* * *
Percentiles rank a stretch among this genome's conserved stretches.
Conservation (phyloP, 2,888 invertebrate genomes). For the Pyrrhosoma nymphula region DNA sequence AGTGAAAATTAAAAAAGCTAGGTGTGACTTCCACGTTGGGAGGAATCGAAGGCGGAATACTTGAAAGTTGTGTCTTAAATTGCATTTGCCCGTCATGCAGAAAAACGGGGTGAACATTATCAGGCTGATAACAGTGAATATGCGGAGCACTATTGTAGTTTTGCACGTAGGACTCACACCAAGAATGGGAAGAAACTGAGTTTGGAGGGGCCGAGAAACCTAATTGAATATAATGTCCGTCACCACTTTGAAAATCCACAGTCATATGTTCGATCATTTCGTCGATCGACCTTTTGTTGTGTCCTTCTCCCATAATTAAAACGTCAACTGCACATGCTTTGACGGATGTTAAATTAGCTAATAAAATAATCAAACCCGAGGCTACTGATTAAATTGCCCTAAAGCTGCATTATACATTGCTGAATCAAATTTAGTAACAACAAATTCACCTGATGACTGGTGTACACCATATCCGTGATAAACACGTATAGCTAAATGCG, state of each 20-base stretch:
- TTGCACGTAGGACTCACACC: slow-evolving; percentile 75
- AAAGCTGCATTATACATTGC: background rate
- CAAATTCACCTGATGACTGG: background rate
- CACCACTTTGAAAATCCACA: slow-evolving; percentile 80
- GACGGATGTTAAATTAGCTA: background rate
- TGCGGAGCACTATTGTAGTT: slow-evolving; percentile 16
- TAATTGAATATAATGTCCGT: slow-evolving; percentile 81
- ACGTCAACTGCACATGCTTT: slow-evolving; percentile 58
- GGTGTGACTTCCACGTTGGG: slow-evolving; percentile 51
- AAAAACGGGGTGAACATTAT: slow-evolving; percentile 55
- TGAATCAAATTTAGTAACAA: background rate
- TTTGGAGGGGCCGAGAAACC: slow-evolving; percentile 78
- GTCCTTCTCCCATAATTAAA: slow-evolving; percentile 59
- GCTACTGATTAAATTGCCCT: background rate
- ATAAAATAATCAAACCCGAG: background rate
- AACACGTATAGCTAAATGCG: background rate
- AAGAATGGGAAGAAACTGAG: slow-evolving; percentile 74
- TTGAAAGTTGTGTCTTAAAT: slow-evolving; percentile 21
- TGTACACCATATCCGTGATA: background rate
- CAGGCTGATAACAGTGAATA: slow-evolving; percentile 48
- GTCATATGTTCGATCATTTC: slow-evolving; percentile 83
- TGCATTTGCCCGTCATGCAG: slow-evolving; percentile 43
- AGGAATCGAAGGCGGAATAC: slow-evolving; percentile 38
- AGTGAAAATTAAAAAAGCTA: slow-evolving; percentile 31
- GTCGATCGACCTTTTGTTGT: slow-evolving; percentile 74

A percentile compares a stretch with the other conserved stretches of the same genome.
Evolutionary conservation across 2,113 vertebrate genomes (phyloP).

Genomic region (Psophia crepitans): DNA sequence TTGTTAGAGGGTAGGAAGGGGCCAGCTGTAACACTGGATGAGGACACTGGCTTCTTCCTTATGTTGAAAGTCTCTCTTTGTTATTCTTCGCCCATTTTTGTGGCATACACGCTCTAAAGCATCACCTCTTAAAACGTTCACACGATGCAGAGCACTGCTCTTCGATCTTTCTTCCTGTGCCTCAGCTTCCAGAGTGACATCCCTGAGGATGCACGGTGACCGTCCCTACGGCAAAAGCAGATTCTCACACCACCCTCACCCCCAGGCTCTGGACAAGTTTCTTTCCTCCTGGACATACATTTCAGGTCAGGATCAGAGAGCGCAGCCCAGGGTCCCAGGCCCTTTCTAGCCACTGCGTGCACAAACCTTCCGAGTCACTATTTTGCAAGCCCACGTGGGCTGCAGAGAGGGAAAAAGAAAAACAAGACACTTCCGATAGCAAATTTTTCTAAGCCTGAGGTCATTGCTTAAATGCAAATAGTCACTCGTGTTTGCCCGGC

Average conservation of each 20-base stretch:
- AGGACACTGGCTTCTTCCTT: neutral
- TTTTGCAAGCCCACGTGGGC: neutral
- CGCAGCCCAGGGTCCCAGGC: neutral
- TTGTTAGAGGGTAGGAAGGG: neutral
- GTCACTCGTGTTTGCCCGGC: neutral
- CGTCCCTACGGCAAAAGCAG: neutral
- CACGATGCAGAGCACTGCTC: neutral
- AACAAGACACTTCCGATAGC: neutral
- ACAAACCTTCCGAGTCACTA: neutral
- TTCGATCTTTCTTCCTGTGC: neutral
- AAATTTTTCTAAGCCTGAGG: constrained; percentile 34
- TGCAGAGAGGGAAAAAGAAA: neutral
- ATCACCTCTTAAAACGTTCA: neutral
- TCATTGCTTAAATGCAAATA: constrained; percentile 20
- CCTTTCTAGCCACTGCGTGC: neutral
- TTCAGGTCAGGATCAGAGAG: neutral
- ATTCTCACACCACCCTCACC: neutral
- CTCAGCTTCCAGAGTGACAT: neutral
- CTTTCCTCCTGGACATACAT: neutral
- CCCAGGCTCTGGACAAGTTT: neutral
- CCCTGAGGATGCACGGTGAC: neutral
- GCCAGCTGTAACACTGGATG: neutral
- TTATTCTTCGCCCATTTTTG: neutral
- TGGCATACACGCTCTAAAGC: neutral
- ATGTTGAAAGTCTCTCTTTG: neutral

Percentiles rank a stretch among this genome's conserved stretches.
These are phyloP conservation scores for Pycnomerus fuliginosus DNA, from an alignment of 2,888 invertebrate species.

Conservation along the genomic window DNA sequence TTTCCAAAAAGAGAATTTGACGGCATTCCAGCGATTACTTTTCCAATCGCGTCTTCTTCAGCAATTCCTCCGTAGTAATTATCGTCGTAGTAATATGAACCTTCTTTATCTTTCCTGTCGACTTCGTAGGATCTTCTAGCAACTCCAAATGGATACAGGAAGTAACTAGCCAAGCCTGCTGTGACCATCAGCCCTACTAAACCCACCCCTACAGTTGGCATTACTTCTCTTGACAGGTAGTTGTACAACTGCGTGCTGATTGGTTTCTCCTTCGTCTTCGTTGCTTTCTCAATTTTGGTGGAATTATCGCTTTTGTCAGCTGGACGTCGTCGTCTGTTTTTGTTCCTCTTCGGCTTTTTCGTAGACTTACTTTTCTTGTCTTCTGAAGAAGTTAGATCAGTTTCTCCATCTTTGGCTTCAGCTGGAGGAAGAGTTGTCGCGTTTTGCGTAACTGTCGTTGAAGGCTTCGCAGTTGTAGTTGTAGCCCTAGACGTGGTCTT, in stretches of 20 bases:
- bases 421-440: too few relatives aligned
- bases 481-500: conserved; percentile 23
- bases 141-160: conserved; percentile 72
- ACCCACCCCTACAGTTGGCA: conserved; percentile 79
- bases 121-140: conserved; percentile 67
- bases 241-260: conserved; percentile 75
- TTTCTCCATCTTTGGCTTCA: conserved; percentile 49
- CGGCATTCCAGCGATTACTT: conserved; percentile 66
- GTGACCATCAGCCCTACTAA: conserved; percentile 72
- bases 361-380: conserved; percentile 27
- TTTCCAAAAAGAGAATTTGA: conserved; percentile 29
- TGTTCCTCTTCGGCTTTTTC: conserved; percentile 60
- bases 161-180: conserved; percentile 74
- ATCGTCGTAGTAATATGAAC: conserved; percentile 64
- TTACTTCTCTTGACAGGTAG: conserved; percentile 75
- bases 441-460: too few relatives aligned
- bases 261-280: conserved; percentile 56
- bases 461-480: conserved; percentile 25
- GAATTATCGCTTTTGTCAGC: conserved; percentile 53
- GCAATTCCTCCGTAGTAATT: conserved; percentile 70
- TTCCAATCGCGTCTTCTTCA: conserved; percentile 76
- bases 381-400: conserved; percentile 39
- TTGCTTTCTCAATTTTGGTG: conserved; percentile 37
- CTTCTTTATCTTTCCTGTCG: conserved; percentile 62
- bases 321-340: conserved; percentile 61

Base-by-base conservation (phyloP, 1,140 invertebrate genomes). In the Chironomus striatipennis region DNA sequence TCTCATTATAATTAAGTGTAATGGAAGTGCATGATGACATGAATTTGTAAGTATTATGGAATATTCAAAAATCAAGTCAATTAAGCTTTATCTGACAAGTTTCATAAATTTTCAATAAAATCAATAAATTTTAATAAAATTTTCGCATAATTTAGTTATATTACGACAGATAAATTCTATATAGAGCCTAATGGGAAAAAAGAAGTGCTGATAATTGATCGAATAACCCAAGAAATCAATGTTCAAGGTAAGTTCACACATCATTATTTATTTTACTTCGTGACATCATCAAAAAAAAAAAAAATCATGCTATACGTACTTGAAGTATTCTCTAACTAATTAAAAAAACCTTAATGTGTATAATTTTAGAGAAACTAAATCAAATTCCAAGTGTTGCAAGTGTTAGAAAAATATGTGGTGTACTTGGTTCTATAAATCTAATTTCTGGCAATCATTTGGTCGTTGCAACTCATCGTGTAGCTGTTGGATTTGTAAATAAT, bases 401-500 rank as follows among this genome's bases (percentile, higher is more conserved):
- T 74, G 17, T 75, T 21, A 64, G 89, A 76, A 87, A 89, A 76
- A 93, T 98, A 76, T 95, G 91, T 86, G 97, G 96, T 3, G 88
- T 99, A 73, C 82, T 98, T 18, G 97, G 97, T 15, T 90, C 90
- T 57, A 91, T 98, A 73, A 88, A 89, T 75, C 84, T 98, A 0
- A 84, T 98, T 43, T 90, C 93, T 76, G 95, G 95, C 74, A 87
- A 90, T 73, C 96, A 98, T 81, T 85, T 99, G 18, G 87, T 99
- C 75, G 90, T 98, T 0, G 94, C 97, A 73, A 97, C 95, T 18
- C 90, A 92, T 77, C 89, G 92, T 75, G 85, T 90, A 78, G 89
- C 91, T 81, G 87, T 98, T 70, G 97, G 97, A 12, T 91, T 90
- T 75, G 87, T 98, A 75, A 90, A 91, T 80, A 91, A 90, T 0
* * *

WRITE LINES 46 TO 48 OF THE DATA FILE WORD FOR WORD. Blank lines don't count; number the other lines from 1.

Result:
- CCTTTCTAGCCACTGCGTGC: neutral
- TTCAGGTCAGGATCAGAGAG: neutral
- ATTCTCACACCACCCTCACC: neutral